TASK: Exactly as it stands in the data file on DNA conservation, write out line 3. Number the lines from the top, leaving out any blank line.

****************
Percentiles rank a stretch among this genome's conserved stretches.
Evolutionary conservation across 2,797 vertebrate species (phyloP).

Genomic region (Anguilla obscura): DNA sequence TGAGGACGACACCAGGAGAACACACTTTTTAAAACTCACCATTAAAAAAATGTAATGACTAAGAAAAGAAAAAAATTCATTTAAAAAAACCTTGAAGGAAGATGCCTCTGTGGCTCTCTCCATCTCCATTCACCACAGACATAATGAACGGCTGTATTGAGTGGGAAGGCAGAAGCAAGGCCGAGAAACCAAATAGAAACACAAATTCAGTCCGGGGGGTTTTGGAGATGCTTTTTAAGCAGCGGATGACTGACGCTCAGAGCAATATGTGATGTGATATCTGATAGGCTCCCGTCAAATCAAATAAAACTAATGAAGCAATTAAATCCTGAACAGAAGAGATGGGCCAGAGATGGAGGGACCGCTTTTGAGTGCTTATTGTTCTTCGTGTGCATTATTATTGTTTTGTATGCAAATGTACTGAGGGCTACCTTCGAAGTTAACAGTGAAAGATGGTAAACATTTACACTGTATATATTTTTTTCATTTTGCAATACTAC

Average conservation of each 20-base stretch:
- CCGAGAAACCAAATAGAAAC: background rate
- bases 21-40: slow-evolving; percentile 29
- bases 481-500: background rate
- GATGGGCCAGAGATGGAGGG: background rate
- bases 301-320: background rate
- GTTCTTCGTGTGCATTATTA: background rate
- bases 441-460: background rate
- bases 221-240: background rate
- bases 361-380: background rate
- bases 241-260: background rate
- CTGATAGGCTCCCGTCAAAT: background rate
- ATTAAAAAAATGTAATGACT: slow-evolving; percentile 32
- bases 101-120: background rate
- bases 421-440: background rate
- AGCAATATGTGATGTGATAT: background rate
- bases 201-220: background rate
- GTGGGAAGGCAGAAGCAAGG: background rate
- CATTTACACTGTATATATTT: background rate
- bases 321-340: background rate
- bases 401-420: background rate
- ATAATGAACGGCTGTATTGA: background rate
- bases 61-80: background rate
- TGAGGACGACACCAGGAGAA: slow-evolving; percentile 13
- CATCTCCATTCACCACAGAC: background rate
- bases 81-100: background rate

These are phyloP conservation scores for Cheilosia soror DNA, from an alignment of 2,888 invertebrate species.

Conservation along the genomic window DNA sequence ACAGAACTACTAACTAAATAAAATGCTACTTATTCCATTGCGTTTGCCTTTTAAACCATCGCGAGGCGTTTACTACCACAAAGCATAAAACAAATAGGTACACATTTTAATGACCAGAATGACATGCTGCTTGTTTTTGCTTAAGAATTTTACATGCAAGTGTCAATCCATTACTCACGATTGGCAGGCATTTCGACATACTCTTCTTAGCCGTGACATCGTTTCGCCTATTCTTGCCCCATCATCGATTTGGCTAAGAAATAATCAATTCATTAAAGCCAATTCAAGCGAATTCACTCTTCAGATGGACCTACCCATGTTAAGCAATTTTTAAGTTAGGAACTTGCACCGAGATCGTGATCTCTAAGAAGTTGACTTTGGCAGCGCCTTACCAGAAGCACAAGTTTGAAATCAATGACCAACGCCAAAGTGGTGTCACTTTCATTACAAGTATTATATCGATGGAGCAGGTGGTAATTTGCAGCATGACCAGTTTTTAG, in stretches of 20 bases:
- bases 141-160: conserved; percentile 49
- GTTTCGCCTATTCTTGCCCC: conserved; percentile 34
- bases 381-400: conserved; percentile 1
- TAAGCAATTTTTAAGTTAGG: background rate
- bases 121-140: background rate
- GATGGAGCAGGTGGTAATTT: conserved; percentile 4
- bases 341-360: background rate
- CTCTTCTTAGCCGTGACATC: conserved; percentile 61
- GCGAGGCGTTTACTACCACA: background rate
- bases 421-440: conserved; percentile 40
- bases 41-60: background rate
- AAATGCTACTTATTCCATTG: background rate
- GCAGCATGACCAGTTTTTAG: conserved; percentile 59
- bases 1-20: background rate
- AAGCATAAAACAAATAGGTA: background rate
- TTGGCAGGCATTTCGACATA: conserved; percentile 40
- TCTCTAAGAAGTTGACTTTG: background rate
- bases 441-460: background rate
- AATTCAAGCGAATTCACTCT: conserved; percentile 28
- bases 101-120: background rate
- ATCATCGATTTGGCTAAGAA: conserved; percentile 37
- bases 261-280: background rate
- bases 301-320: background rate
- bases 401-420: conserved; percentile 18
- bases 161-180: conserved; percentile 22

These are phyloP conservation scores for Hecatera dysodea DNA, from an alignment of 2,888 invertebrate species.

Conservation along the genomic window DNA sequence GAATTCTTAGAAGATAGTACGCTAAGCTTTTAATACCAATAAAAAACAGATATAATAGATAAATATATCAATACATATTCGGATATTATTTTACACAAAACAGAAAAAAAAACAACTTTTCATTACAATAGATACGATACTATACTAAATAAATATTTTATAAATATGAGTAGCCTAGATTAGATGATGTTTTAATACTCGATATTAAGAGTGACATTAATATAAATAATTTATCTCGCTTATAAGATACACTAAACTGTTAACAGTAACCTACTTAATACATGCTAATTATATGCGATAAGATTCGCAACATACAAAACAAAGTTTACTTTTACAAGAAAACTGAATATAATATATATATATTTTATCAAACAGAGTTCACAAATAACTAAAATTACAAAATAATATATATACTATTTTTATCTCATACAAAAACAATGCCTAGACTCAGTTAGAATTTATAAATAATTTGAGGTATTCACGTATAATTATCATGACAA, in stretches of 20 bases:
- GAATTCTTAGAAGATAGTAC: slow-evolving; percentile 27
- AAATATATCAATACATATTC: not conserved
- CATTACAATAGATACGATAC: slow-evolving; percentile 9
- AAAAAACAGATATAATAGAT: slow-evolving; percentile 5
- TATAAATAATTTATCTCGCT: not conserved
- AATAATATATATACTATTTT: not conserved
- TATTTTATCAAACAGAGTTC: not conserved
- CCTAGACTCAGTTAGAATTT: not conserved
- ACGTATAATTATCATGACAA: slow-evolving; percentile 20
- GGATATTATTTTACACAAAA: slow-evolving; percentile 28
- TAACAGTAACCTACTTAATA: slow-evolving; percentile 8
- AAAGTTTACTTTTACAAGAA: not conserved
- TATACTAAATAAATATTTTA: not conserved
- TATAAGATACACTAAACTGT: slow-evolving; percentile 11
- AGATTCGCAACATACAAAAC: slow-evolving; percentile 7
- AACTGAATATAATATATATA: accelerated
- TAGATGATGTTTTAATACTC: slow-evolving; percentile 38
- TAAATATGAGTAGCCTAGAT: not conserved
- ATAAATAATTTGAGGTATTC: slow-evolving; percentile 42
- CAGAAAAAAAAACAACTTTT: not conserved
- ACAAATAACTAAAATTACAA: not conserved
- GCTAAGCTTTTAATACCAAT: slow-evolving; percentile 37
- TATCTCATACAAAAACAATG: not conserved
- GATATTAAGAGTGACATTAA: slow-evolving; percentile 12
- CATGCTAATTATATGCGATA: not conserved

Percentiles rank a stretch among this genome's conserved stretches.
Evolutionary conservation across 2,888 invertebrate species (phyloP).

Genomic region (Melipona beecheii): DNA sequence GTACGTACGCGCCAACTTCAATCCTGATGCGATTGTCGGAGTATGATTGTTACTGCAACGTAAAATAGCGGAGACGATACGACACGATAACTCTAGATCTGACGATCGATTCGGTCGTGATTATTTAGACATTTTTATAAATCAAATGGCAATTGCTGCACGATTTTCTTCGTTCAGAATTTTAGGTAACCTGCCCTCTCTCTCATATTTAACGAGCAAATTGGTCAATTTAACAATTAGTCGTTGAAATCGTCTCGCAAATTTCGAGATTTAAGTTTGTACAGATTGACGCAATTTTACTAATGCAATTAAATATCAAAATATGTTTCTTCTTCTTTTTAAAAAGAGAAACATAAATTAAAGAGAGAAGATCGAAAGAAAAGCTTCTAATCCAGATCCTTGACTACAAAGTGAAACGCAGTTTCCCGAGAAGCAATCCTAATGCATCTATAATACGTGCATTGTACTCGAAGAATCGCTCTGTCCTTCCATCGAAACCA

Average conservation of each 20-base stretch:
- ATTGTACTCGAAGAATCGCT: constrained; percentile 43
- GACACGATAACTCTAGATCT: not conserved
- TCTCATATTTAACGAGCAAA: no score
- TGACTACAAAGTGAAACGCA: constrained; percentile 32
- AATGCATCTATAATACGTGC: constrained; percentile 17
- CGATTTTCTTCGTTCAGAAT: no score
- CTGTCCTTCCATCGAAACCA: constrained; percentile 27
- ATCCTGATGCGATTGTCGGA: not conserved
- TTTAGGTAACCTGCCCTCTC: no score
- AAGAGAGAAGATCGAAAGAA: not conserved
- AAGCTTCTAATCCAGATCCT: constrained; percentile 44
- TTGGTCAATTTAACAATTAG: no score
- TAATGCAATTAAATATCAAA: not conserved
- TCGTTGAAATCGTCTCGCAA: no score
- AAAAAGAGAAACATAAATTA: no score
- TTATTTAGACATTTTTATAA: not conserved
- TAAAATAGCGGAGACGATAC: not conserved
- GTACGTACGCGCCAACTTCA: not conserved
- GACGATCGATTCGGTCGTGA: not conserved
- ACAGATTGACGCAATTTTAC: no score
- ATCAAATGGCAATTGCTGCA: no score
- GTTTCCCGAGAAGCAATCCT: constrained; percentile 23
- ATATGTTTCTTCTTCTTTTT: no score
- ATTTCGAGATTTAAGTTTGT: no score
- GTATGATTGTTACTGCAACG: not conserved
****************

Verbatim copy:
Genomic region (Anguilla obscura): DNA sequence TGAGGACGACACCAGGAGAACACACTTTTTAAAACTCACCATTAAAAAAATGTAATGACTAAGAAAAGAAAAAAATTCATTTAAAAAAACCTTGAAGGAAGATGCCTCTGTGGCTCTCTCCATCTCCATTCACCACAGACATAATGAACGGCTGTATTGAGTGGGAAGGCAGAAGCAAGGCCGAGAAACCAAATAGAAACACAAATTCAGTCCGGGGGGTTTTGGAGATGCTTTTTAAGCAGCGGATGACTGACGCTCAGAGCAATATGTGATGTGATATCTGATAGGCTCCCGTCAAATCAAATAAAACTAATGAAGCAATTAAATCCTGAACAGAAGAGATGGGCCAGAGATGGAGGGACCGCTTTTGAGTGCTTATTGTTCTTCGTGTGCATTATTATTGTTTTGTATGCAAATGTACTGAGGGCTACCTTCGAAGTTAACAGTGAAAGATGGTAAACATTTACACTGTATATATTTTTTTCATTTTGCAATACTAC